State employees will get their first pay raises since 2008 under a new contract approved by the Ohio Civil Service Employees Association and preliminarily by the state.
The cost to taxpayers of raises and benefits will be about $295 million over three years, according to the state Office of Budget and Management.
The three-year contact gives about 30,000 unionized state employees raises of 2.5 percent annually, holds the line on health care, and gives full and part-time employees one-time payments of $750 and $375, respectively.
The benefits package in the new contract will remain the same as the existing pact, with the state paying 85 percent and employees 15 percent. Out-of-pocket expenses, deductibles and co-pays will go up in the final year of the three-year agreement.
About 83 percent of union members ratified the new agreement in quiet statewide voting process that concluded last Friday.
The Controlling Board, a legislative body which approves state spending, heard a presentation Monday about the contract from the Kasich administration, but took no action. The contract will take effect automatically unless the board rejects the pact in 30 days, which is not expected to happen. The old contract expired Feb. 28, but was extended by mutual agreement of both sides.
Negotiations with OCSEA typically set the pattern for contract agreements with other unions. The Ohio State Troopers Association represents 1,800 employees, the Ohio Education Association has 660 members, and the Fraternal Order of Police, represents 580 employees. All the contracts expire June 30.
Those unions have not finalized new contracts, but if they settle for the same deal as OCSEA, the three-year bill to taxpayers would be about $556 million, OBM estimates.
The new OCSEA contract replaces the old agreement, which was the product of an unprecedented extension of the previous pact and was approved in late 2011.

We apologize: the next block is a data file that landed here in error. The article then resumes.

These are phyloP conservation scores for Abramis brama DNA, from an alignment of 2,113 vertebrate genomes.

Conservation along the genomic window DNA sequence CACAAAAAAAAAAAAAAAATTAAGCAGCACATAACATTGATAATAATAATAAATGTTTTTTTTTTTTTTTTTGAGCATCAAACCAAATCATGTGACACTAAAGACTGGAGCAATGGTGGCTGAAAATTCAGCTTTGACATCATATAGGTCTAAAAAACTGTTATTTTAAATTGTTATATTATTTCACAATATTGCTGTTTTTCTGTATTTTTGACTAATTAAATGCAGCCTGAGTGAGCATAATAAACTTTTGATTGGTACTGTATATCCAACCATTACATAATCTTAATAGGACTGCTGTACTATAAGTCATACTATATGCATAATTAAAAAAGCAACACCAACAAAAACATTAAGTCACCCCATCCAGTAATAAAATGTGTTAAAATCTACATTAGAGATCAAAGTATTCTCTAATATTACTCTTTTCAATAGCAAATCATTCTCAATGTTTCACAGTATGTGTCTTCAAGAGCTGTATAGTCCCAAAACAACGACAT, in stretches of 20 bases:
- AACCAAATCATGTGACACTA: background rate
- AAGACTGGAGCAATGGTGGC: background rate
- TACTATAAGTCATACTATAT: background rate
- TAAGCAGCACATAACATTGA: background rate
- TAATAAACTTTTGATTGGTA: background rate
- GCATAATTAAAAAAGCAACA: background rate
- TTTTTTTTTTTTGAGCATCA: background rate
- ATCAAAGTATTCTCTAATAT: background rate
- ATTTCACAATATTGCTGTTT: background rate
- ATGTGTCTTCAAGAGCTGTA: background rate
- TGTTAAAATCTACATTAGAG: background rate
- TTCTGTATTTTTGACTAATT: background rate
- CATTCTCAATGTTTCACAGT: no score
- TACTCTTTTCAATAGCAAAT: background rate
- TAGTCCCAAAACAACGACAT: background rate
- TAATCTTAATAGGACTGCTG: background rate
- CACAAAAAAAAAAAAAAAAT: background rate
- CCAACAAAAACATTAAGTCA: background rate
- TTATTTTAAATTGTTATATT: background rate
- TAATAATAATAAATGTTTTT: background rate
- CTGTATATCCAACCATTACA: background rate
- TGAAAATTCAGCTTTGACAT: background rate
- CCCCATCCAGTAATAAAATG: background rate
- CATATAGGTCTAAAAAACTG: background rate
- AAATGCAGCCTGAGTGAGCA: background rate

“Neither side got everything they wanted, but we believe it’s a fair contract,” said union President Christopher Mabe. “Our negotiating team did a good job of ensuring wage gains weren’t lost by takeaways in other areas of the contract like health care. I think we struck a good balance.”
“Ohio works best when it works together and the agreement that the state has reached with employees — and the constructive, amicable way in which it was reached — is testament to that,” Gov. John Kasich’s spokesman Rob Nichols said. “The agreement is fair to workers as well as to taxpayers and will allow Ohio to continue working harder and harder to serve the people of our great state.”
The 2011 extension, the first after Kasich took office, included no base-pay raises for three years, which means that the last general pay increase for workers came two contracts ago, in July 2008, when employees got a 3.5 percent pay hike.
Sgt. Jeremy Mendenhall, president of the Ohio State Troopers Association, has been waiting for a deal with the OCSEA so negotiations could begin over a new contract for his 1,800 troopers, sergeants, dispatchers and electronic technicians.
But a 2.5-percent annual pay raise over three years received by the OCSEA would be unacceptable to troopers, he said.